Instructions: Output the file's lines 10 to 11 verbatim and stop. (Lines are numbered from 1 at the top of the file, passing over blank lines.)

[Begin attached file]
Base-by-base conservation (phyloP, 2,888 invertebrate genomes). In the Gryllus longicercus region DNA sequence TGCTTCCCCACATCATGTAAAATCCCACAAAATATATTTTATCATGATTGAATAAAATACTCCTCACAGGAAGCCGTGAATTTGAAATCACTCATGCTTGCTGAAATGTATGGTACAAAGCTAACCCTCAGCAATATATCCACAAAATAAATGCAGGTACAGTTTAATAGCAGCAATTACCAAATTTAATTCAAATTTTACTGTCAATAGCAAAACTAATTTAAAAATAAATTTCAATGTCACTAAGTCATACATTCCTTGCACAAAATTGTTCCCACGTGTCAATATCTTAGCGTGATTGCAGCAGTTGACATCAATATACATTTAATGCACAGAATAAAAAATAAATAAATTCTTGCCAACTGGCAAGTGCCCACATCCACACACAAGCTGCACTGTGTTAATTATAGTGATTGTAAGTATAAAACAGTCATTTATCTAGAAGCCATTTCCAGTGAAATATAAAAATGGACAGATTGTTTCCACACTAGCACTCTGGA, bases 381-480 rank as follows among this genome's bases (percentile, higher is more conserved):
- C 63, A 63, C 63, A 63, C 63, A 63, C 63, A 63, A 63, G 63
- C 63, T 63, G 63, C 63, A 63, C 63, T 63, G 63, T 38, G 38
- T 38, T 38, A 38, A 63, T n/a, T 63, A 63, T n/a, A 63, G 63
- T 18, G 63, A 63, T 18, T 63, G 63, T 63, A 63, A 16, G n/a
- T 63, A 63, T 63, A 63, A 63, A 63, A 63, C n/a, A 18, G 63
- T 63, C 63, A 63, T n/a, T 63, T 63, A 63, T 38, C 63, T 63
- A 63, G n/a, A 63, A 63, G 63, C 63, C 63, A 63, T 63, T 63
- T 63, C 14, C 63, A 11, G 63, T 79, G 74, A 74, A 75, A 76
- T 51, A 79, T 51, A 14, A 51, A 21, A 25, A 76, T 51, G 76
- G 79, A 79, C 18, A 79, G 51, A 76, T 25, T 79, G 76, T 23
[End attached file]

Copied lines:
- T 51, A 79, T 51, A 14, A 51, A 21, A 25, A 76, T 51, G 76
- G 79, A 79, C 18, A 79, G 51, A 76, T 25, T 79, G 76, T 23